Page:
Vail Daily editorial: You can help stop rumor-spreading
There’s a long tradition of “barstool tips” in the news business.
As the name implies, a barstool tip is often an alcohol-fueled flight of fancy, like giant, mutant marmots living in the bowels of the Eagle Mine between Minturn and Red Cliff.
A barstool tip is usually the stuff of giggles the next day, but a more legitimate question is, “Where does this stuff come from?”
The answer is usually an eye roll and a shoulder shrug.
Weird, wild rumors are as old as humanity itself, but the advent of the internet has enabled rumor-spinners to get the attention of far more people.
A couple of years ago, Colorado Parks and Wildlife had to work hard to snuff out an internet brush fire of an emailed barstool tip — state wildlife officials were on the way to euthanize the moose and their offspring that make Vail their home in the summer.
There was nothing to the rumor, but there was plenty of email chatter about nasty state wildlife guys who were ready to descend upon Vail to kill precious moose.
Those rumors eventually led to a news story so wildlife officials could state, on the record, that the moose in Vail would be left alone.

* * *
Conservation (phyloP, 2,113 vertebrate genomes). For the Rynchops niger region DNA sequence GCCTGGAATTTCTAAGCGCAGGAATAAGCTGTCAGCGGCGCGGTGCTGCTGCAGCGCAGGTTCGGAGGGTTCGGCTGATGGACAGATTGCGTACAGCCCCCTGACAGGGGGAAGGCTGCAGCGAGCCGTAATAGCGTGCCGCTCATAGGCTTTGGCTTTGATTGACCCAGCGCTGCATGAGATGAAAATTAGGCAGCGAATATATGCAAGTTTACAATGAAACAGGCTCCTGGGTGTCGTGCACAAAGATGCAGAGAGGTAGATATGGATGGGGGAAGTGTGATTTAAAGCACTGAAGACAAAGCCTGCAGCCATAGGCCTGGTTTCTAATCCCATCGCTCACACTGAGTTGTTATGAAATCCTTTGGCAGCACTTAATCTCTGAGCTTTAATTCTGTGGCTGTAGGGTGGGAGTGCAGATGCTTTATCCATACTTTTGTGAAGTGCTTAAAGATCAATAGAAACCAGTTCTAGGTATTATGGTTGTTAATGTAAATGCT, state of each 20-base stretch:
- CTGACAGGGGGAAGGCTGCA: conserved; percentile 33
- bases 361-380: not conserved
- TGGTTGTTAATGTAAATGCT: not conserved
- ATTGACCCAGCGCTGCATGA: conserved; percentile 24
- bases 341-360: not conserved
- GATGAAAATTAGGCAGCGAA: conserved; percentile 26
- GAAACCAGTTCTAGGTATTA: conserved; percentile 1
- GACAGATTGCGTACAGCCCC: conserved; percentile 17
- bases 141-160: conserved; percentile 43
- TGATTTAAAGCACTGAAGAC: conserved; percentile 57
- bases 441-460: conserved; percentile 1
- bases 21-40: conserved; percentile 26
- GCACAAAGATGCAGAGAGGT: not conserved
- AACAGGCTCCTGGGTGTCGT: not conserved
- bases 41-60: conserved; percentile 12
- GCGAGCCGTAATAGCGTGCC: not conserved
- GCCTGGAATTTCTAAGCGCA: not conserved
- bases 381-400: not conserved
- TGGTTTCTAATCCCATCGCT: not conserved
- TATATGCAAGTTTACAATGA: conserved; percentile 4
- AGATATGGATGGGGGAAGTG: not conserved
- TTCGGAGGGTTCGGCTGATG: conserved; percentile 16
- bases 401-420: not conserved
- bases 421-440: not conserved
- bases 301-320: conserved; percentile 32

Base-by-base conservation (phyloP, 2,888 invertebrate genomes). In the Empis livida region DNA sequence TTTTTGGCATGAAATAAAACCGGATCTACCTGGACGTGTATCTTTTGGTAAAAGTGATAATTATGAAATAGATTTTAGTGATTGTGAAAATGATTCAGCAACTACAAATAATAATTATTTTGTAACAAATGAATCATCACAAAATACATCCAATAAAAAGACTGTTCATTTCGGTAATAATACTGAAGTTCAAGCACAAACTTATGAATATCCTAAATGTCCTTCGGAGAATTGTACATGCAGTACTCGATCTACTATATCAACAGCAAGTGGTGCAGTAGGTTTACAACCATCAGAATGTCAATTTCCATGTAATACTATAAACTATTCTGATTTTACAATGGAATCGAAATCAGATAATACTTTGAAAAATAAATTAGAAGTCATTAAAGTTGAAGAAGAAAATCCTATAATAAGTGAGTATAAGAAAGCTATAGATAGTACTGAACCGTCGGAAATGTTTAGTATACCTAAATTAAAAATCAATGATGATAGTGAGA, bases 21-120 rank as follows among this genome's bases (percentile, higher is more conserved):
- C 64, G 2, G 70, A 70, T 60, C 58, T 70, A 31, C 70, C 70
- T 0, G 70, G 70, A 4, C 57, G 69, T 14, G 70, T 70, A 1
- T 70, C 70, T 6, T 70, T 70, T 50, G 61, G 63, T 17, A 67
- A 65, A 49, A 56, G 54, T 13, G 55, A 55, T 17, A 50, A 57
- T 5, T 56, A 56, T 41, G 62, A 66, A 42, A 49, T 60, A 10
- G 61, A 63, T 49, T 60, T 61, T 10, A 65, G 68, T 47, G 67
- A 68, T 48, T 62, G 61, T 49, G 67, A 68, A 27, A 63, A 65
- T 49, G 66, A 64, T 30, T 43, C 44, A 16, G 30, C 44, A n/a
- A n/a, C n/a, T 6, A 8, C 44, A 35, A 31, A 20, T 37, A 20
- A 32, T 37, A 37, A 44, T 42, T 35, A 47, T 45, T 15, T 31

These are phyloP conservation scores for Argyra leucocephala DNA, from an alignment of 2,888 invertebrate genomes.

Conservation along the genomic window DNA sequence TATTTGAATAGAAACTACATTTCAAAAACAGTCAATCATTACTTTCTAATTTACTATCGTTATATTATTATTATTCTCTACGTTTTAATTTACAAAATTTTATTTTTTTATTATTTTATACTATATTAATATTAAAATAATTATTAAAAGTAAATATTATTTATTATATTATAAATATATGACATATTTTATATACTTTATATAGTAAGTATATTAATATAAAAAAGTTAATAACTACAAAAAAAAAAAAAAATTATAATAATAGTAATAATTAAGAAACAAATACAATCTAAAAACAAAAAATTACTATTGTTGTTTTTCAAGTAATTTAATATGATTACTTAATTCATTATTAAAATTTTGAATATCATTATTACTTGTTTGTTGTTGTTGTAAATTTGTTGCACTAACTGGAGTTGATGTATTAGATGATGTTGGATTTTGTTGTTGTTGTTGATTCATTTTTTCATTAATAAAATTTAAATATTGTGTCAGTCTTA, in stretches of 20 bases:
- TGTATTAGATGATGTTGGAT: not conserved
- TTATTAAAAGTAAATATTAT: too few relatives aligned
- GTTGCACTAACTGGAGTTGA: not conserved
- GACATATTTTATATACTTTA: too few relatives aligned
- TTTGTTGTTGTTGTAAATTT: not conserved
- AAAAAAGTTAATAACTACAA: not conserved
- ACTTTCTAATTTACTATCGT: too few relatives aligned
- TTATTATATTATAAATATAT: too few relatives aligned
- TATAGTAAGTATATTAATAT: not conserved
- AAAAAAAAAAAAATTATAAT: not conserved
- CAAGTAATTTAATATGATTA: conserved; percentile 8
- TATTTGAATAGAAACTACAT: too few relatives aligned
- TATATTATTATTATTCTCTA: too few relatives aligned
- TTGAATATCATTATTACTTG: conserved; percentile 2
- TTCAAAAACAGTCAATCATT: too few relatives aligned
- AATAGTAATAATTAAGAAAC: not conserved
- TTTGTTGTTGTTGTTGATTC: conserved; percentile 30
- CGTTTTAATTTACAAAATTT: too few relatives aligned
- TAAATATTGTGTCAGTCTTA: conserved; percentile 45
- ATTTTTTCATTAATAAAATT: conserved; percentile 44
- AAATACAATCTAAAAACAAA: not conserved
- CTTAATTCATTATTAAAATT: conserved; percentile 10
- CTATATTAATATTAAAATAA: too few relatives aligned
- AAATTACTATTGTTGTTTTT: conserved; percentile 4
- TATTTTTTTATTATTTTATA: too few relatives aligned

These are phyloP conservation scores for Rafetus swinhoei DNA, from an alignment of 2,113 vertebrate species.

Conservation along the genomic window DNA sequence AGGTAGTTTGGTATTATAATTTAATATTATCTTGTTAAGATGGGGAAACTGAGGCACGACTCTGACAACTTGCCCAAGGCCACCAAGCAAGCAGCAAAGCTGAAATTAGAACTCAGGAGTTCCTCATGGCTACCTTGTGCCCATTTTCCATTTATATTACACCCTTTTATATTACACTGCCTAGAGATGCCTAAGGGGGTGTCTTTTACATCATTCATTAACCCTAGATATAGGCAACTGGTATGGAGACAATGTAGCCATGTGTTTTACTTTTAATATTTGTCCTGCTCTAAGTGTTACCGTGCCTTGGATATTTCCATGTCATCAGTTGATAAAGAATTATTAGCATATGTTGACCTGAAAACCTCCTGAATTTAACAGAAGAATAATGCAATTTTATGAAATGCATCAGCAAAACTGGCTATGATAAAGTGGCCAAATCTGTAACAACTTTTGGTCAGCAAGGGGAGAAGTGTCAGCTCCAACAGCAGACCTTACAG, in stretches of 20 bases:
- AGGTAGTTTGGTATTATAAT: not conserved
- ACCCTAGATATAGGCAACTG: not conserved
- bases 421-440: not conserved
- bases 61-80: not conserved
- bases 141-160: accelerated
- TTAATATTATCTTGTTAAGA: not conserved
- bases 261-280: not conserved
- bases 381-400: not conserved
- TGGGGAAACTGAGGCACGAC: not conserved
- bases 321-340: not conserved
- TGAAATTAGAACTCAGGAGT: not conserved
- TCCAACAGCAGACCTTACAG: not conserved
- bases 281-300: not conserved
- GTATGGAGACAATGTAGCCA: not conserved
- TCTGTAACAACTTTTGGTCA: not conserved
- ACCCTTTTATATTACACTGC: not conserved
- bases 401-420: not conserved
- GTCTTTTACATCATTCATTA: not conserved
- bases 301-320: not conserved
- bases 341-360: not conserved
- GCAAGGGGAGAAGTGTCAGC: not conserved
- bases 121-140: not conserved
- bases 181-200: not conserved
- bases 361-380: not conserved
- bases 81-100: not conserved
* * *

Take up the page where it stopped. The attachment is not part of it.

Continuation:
Social media has only intensified barstool tip syndrome.
Area Facebook users have probably seen in the past couple of weeks various questions and rumors about the scrawled threats on the floor of Battle Mountain High School.
The scrawler is still unknown. What’s certain, though, is that Eagle County Schools and the Eagle County Sheriff’s Office took those threats very seriously. They worked diligently to keep the school and its students as safe as humanly possible.
There’s a thorough manual of do’s and don’ts regarding threats of school violence, developed through hard, often-tragic experience. District and law enforcement officials used that history and experience, along with their own knowledge of the community, to develop a strategy to protect the school from what had to be presumed to be a legitimate threat.
From what school and law enforcement officials told the public, they did a thorough job of investigation and beefing up security.
Details of those strategies aren’t always made public, in no small part because no one wants a potential bad actor to know what the good guys know.
But the information given to the public hasn’t stopped rumors, and rumors of rumors, from spreading across the valley.
This newspaper didn’t learn about any secret plans or hidden information. But rumors still ran rampant, as they will, and a subsequent news story attempted to put those rumors to rest. That’s part of the job of a community newspaper.
There’s no way to stop rumors. It’s uncertain who first said this, but it’s true that, “A lie can get halfway around the world before the truth puts its boots on.”
But we all can help cut down on the spread of rumors. If you hear something outlandish about, well, anything from school security to plans for Vail Mountain, ask a few questions — preferably of people who might actually know something on the topic — before hitting that share button.
We don’t need any more giant, mutant marmots in the Eagle Mine.
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